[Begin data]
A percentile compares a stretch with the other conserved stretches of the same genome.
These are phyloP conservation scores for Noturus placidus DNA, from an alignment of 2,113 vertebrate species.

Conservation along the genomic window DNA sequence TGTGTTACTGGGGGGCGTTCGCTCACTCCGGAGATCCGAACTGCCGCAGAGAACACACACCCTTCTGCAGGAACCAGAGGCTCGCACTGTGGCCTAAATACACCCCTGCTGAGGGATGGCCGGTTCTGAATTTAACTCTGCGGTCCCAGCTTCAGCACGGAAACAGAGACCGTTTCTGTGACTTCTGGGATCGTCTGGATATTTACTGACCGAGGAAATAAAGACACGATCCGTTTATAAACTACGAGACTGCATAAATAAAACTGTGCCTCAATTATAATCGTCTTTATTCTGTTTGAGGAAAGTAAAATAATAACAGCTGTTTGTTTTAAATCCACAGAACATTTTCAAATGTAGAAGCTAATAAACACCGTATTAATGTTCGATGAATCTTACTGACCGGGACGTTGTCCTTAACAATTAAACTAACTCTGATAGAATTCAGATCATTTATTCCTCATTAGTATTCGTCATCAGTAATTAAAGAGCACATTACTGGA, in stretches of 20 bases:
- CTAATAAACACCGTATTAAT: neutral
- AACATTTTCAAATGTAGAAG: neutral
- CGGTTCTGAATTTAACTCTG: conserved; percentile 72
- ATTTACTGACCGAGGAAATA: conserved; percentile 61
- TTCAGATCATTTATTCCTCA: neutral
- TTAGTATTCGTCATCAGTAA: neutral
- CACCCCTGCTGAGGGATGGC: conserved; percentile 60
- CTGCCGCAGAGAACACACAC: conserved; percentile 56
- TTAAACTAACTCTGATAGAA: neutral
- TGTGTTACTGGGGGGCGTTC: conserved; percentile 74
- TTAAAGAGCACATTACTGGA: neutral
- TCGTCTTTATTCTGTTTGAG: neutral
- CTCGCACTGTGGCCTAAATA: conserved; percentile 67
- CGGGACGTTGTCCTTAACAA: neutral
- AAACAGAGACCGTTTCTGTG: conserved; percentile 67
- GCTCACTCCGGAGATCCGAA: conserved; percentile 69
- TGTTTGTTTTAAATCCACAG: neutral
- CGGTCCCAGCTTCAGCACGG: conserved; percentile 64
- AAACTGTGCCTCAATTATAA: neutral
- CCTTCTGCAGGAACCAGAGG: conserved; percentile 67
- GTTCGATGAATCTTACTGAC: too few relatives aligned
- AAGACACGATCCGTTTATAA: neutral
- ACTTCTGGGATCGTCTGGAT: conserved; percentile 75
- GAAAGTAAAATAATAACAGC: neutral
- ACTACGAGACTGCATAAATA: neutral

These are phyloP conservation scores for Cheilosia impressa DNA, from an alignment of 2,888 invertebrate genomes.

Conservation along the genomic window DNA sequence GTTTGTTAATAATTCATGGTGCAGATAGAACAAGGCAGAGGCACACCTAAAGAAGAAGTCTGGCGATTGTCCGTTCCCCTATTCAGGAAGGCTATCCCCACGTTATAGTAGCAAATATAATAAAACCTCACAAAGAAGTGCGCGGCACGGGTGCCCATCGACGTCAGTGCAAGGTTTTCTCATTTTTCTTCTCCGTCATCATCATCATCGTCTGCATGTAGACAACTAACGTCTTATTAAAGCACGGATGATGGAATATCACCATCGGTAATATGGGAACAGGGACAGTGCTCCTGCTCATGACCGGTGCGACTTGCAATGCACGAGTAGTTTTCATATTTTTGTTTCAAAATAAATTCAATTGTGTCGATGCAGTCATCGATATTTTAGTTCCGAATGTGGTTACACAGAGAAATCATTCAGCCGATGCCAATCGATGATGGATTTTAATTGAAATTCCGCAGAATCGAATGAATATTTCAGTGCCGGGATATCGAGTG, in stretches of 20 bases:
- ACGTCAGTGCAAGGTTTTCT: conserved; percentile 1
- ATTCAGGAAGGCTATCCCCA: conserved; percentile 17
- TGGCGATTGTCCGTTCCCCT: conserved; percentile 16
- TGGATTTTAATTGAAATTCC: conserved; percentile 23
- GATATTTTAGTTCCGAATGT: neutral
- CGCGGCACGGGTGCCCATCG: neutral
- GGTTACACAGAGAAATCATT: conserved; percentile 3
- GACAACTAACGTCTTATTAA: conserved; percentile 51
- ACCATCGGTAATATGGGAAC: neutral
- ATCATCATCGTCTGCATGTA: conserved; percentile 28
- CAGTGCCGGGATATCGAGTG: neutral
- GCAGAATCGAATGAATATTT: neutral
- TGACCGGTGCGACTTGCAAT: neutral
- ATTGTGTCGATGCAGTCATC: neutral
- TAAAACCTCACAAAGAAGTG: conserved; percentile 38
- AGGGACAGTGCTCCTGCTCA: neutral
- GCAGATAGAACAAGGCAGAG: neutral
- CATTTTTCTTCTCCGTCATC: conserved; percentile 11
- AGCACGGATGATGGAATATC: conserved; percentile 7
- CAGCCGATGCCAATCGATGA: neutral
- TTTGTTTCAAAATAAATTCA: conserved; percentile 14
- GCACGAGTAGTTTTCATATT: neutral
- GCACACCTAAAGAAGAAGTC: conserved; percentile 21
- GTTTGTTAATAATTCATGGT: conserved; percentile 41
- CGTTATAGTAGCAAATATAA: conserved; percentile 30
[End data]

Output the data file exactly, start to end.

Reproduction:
A percentile compares a stretch with the other conserved stretches of the same genome.
These are phyloP conservation scores for Noturus placidus DNA, from an alignment of 2,113 vertebrate species.

Conservation along the genomic window DNA sequence TGTGTTACTGGGGGGCGTTCGCTCACTCCGGAGATCCGAACTGCCGCAGAGAACACACACCCTTCTGCAGGAACCAGAGGCTCGCACTGTGGCCTAAATACACCCCTGCTGAGGGATGGCCGGTTCTGAATTTAACTCTGCGGTCCCAGCTTCAGCACGGAAACAGAGACCGTTTCTGTGACTTCTGGGATCGTCTGGATATTTACTGACCGAGGAAATAAAGACACGATCCGTTTATAAACTACGAGACTGCATAAATAAAACTGTGCCTCAATTATAATCGTCTTTATTCTGTTTGAGGAAAGTAAAATAATAACAGCTGTTTGTTTTAAATCCACAGAACATTTTCAAATGTAGAAGCTAATAAACACCGTATTAATGTTCGATGAATCTTACTGACCGGGACGTTGTCCTTAACAATTAAACTAACTCTGATAGAATTCAGATCATTTATTCCTCATTAGTATTCGTCATCAGTAATTAAAGAGCACATTACTGGA, in stretches of 20 bases:
- CTAATAAACACCGTATTAAT: neutral
- AACATTTTCAAATGTAGAAG: neutral
- CGGTTCTGAATTTAACTCTG: conserved; percentile 72
- ATTTACTGACCGAGGAAATA: conserved; percentile 61
- TTCAGATCATTTATTCCTCA: neutral
- TTAGTATTCGTCATCAGTAA: neutral
- CACCCCTGCTGAGGGATGGC: conserved; percentile 60
- CTGCCGCAGAGAACACACAC: conserved; percentile 56
- TTAAACTAACTCTGATAGAA: neutral
- TGTGTTACTGGGGGGCGTTC: conserved; percentile 74
- TTAAAGAGCACATTACTGGA: neutral
- TCGTCTTTATTCTGTTTGAG: neutral
- CTCGCACTGTGGCCTAAATA: conserved; percentile 67
- CGGGACGTTGTCCTTAACAA: neutral
- AAACAGAGACCGTTTCTGTG: conserved; percentile 67
- GCTCACTCCGGAGATCCGAA: conserved; percentile 69
- TGTTTGTTTTAAATCCACAG: neutral
- CGGTCCCAGCTTCAGCACGG: conserved; percentile 64
- AAACTGTGCCTCAATTATAA: neutral
- CCTTCTGCAGGAACCAGAGG: conserved; percentile 67
- GTTCGATGAATCTTACTGAC: too few relatives aligned
- AAGACACGATCCGTTTATAA: neutral
- ACTTCTGGGATCGTCTGGAT: conserved; percentile 75
- GAAAGTAAAATAATAACAGC: neutral
- ACTACGAGACTGCATAAATA: neutral

These are phyloP conservation scores for Cheilosia impressa DNA, from an alignment of 2,888 invertebrate genomes.

Conservation along the genomic window DNA sequence GTTTGTTAATAATTCATGGTGCAGATAGAACAAGGCAGAGGCACACCTAAAGAAGAAGTCTGGCGATTGTCCGTTCCCCTATTCAGGAAGGCTATCCCCACGTTATAGTAGCAAATATAATAAAACCTCACAAAGAAGTGCGCGGCACGGGTGCCCATCGACGTCAGTGCAAGGTTTTCTCATTTTTCTTCTCCGTCATCATCATCATCGTCTGCATGTAGACAACTAACGTCTTATTAAAGCACGGATGATGGAATATCACCATCGGTAATATGGGAACAGGGACAGTGCTCCTGCTCATGACCGGTGCGACTTGCAATGCACGAGTAGTTTTCATATTTTTGTTTCAAAATAAATTCAATTGTGTCGATGCAGTCATCGATATTTTAGTTCCGAATGTGGTTACACAGAGAAATCATTCAGCCGATGCCAATCGATGATGGATTTTAATTGAAATTCCGCAGAATCGAATGAATATTTCAGTGCCGGGATATCGAGTG, in stretches of 20 bases:
- ACGTCAGTGCAAGGTTTTCT: conserved; percentile 1
- ATTCAGGAAGGCTATCCCCA: conserved; percentile 17
- TGGCGATTGTCCGTTCCCCT: conserved; percentile 16
- TGGATTTTAATTGAAATTCC: conserved; percentile 23
- GATATTTTAGTTCCGAATGT: neutral
- CGCGGCACGGGTGCCCATCG: neutral
- GGTTACACAGAGAAATCATT: conserved; percentile 3
- GACAACTAACGTCTTATTAA: conserved; percentile 51
- ACCATCGGTAATATGGGAAC: neutral
- ATCATCATCGTCTGCATGTA: conserved; percentile 28
- CAGTGCCGGGATATCGAGTG: neutral
- GCAGAATCGAATGAATATTT: neutral
- TGACCGGTGCGACTTGCAAT: neutral
- ATTGTGTCGATGCAGTCATC: neutral
- TAAAACCTCACAAAGAAGTG: conserved; percentile 38
- AGGGACAGTGCTCCTGCTCA: neutral
- GCAGATAGAACAAGGCAGAG: neutral
- CATTTTTCTTCTCCGTCATC: conserved; percentile 11
- AGCACGGATGATGGAATATC: conserved; percentile 7
- CAGCCGATGCCAATCGATGA: neutral
- TTTGTTTCAAAATAAATTCA: conserved; percentile 14
- GCACGAGTAGTTTTCATATT: neutral
- GCACACCTAAAGAAGAAGTC: conserved; percentile 21
- GTTTGTTAATAATTCATGGT: conserved; percentile 41
- CGTTATAGTAGCAAATATAA: conserved; percentile 30